Fungi and bacteria can also access other trace minerals like iron, boron, copper, zinc, magnesium, manganese which are supplied to plants, and these include important elements for healthy development and synthesis of disease and pest defence compounds. Many believe that the increased supply also increases crop micronutrient content, and therefore health benefits of our foods, and research is underway to demonstrate this.

Soil aggregation

An aggregate is a naturally formed assemblage of sand, silt, clay, organic matter, root hairs, microorganisms and their “glue” like secretions of mucilages, extracellular polysaccharides, and hyphae (filaments) of fungi, as well as the resulting pores. Certain fungi-root symbiosis known as arbuscular mycorrhizae, result in internal fungal structures within plant root cells for carbon and mineral exchange. These fungi also produce a sticky glycoprotein known as glomalin which helps the hyphae move through soil particles. Glomalin can be stable for over 40 years depending on conditions and helps superglue the soil together in aggregates. Earthworms also form water stable aggregates, and the mucus from worms and molluscs has a cementing effect. Good soil aggregation reduces soil erosion, creates a porous soil which helps with aeration (important for beneficial organisms), moisture retention and infiltration, reduces compaction, encourages healthy deep root growth, and sequesters carbon in the soil.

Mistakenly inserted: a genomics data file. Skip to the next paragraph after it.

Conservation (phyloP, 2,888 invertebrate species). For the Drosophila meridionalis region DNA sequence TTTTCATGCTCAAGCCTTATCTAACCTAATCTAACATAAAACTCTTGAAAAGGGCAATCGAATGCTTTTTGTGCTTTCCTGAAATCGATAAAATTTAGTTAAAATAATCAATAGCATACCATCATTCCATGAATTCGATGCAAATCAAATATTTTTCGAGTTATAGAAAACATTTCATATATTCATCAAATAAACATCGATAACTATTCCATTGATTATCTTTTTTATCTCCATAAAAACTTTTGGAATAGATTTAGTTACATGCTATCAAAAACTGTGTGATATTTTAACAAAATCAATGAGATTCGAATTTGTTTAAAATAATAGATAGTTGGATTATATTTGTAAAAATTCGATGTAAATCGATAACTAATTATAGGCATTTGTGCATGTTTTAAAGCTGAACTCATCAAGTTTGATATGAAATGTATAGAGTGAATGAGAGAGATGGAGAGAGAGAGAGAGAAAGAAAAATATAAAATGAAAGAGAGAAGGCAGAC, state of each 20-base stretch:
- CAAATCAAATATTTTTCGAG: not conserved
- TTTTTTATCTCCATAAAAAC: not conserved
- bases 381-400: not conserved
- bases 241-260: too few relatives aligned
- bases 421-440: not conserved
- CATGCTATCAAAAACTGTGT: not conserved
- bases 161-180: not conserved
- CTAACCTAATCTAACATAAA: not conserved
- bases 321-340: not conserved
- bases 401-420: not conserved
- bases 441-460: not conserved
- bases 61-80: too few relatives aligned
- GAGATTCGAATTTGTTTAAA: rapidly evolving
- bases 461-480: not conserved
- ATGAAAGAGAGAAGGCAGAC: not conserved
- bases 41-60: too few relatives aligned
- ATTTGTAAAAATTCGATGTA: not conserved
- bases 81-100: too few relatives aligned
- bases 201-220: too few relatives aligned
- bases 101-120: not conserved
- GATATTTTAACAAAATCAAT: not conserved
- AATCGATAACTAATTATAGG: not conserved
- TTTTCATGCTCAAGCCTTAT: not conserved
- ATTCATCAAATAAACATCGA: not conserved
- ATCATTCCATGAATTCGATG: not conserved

Water management: holding, infiltration, and delivery

In addition to aggregates, other creatures, like earthworms, also provide aeration that helps reduce compacted layers up to several meters deep and improves the porosity of the ground by 20-30%. Other species also create cavities such as diplopods, beetle larvae, mole-crickets, scarabs etc. In terms of holding water, organic matter will absorb 10 times its weight in water, providing a useful reservoir in droughts and flood events.

Carbon sequestration

Plants capture CO2 and convert it to simple sugars. The primary purpose is to create building blocks for the plant’s own growth. However, a significant proportion of this is exuded out through the roots to stimulate fungi and bacterial growth.

Glomalin secreted from arbuscular mycorrhizal fungi (see aggregates above) contains as much as 40% carbon, representing about a third of carbon storage in soils worldwide. In addition, higher CO2 levels appear to stimulate fungi to produce more glomalin.